Hunting in western Mongolia; left to right: Aisholpan’s father, Nurgaiv and Aisholpan and their Golden Eagles. Courtesy of Sony Pictures Classics
It’s a little disorienting to go from the conviviality of the festival to the struggles of the hunt. It takes days to find a fox for the girl and her eagle to hunt, and the first effort does not go well. And, if you’re like me, you’re a little distracted by wondering how the crew actually got the magnificent overhead scenic and parallel action shots. But then, a fox is sighted and we get truly magnificent scenes of the bird in flight and all attention is focused on the beauty of this Golden Eagle. And, when the eagle fights and ultimately kills the fox, we get a bloody glimpse into another side of eagle hunting—its savagery and its original purpose. It’s exciting. It’s part of the natural order of things. And, it’s an important step in Aisholpan’s path to becoming an Eagle Hunter—a role usually reserved for boys and men, but one that she assumes with talent, determination, and grace.
The Eagle Huntress was conceived and directed by Otto Bell, a British filmmaker currently based in New York City. The breathtaking cinematography is by Simon Niblett, with additional photography by Martina Radwan (who filmed the school scenes) and Christopher Raymond (according to the DVD commentary, photographer Asher Svidensky also filmed, though he is credited as a producer). The film is narrated by Daisy Ridley. Morgan Spurlock, the documentary filmmaker who made Super Size Me, is executive producer. (There are many producers and executive producers listed, including Ridley, but Spurlock is credited by Bell as being the prime mover for financing and moving forward when the filmmakers ran out of money.)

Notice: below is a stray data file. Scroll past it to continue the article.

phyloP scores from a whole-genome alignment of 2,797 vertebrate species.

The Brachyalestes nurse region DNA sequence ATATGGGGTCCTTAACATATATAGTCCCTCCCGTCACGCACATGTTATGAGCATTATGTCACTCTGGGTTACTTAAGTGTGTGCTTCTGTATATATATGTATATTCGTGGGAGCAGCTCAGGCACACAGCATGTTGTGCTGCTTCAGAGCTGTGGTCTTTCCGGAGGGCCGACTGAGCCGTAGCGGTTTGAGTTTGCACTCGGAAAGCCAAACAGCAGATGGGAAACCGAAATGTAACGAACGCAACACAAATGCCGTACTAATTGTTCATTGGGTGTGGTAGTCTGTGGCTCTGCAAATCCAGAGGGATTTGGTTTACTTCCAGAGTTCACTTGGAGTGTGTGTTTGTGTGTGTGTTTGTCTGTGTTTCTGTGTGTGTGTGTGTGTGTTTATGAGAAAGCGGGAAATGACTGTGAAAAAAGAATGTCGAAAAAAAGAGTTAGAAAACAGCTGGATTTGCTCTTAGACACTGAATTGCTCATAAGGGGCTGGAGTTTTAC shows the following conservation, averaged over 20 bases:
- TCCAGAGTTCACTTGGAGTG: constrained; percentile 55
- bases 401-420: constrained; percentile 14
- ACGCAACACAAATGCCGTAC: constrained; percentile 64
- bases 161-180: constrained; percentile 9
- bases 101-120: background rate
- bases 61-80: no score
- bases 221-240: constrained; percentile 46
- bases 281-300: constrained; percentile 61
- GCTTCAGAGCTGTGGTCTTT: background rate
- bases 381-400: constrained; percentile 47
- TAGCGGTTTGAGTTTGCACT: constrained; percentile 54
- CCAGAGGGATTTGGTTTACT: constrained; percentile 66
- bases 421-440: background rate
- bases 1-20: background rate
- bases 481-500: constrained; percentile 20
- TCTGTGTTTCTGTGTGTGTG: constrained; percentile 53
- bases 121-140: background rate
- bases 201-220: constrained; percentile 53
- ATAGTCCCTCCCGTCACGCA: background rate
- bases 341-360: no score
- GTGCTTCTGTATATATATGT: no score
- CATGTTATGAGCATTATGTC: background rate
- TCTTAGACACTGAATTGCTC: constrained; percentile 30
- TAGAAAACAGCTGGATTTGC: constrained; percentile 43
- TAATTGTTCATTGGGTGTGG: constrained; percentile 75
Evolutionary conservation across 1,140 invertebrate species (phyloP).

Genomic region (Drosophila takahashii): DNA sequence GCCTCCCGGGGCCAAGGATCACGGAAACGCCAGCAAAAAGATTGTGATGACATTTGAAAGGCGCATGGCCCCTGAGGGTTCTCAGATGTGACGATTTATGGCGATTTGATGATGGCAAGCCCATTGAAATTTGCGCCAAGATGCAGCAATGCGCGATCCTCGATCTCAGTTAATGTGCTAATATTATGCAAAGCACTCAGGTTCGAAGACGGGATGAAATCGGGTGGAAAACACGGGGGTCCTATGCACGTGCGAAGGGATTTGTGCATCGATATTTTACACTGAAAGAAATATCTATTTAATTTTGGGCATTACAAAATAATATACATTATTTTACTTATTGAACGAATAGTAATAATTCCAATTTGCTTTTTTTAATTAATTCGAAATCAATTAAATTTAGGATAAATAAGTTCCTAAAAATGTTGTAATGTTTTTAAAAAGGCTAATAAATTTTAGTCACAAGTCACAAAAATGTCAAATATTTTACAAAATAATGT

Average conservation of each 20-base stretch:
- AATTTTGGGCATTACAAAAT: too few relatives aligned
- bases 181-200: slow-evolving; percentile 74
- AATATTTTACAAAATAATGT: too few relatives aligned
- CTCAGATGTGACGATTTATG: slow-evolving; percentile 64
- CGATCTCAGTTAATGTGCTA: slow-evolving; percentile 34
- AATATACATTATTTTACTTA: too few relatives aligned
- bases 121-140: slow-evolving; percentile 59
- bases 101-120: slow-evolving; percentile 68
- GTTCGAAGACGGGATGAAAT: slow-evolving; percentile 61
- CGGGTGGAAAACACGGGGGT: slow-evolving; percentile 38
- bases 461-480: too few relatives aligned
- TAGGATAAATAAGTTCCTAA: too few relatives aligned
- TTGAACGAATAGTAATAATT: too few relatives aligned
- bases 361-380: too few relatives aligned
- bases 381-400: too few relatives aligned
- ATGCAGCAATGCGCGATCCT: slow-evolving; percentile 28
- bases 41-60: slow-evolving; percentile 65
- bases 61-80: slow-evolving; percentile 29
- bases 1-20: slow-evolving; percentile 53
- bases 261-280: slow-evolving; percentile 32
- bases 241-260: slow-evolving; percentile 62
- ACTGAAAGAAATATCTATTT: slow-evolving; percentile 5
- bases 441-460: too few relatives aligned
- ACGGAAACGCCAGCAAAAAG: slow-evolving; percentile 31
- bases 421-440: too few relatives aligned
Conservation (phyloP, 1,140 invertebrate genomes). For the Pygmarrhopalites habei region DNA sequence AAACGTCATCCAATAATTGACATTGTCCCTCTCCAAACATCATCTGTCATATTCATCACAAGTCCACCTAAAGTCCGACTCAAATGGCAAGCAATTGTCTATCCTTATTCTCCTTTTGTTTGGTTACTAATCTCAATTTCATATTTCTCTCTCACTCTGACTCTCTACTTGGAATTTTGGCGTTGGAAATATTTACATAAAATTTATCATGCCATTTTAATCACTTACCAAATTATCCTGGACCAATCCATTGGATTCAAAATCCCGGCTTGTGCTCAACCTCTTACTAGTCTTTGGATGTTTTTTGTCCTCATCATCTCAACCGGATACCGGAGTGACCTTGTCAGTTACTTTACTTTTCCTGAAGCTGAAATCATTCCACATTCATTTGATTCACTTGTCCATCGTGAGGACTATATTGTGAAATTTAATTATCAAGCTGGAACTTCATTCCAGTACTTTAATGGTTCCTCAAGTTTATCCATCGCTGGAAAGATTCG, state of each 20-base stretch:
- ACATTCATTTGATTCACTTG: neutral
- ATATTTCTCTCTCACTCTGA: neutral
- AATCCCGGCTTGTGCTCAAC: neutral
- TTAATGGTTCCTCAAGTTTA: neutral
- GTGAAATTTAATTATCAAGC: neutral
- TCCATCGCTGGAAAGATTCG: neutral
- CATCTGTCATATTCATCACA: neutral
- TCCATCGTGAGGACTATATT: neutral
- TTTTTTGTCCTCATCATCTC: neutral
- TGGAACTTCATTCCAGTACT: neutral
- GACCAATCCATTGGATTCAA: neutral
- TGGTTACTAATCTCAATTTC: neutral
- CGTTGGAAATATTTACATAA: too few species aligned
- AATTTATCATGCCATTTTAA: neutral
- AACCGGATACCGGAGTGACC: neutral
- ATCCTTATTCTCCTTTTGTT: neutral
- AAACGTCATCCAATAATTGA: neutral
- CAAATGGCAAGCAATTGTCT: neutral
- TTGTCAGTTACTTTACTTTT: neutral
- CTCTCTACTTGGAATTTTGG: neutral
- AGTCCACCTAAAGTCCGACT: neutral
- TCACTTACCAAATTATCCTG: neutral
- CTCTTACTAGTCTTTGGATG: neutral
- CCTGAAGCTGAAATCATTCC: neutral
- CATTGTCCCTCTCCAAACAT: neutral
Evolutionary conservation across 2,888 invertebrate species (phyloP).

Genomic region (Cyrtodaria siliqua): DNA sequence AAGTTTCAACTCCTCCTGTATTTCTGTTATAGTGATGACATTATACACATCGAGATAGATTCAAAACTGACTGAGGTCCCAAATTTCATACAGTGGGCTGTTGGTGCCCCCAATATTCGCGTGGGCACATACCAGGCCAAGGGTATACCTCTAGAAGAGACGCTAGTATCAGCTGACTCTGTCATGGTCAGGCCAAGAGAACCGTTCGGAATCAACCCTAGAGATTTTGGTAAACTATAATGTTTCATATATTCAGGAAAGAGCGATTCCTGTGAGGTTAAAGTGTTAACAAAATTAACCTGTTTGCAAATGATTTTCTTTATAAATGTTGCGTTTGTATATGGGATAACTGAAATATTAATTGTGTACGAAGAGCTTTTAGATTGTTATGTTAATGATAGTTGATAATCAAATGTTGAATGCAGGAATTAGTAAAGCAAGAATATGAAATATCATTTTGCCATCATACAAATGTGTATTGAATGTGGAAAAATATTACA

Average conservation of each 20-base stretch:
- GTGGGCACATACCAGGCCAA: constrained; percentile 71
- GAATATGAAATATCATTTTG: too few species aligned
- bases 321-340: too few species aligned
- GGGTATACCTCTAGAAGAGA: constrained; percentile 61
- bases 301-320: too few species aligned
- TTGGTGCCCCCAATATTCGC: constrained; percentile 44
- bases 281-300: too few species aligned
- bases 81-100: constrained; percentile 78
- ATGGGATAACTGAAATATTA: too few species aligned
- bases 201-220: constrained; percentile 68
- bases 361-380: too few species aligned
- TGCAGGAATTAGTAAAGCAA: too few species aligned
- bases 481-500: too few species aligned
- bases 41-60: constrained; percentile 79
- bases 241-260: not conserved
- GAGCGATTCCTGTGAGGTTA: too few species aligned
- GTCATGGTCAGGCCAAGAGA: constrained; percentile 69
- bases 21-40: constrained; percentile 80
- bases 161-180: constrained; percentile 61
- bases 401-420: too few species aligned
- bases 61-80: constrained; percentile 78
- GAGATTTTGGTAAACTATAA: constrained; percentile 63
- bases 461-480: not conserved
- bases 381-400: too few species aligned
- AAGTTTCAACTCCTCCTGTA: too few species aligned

The story behind the film is this: Asher Svidensky, an Israeli photographer, went to western Mongolia to photograph the eagle hunting tradition and found Aisholpan. He took stunning photos of the girl, 11 years old at the time, in hunter dress—red hat bordered broadly with fur, black tunic embroidered with gold–holding her father’s Golden Eagle (you can see the photos and read his story on his web site). Svidensky’s photographs were published on the BBC website, where they were seen by Otto Bell. Bell was struck by the story in the photos—a young girl adept at an historically male tradition in a beautiful, remote setting—and decided he had to make this film.
Aisholpan and her father Nurgaiv; Photo by Asher Svidensky, Courtesy of Sony Pictures Classics
I highly recommend watching the DVD with the director’s commentary to learn more of how The Eagle Huntress was made. The film makes everything look easy. In the commentary, Bell talks about how the filming was a learning curve on the job: With no electricity, a generator had to be brought in, powered by gas; they would run out of gas for the generator and have to siphon it from their vehicle, but not too much or else they wouldn’t be able to go home. A GoPro camera attached to Aisholpan during the eagle stealing episode produced mostly useless footage. The five days scheduled for the hunt grew into 22 as everything went wrong, including equipment breaking down in the extreme cold.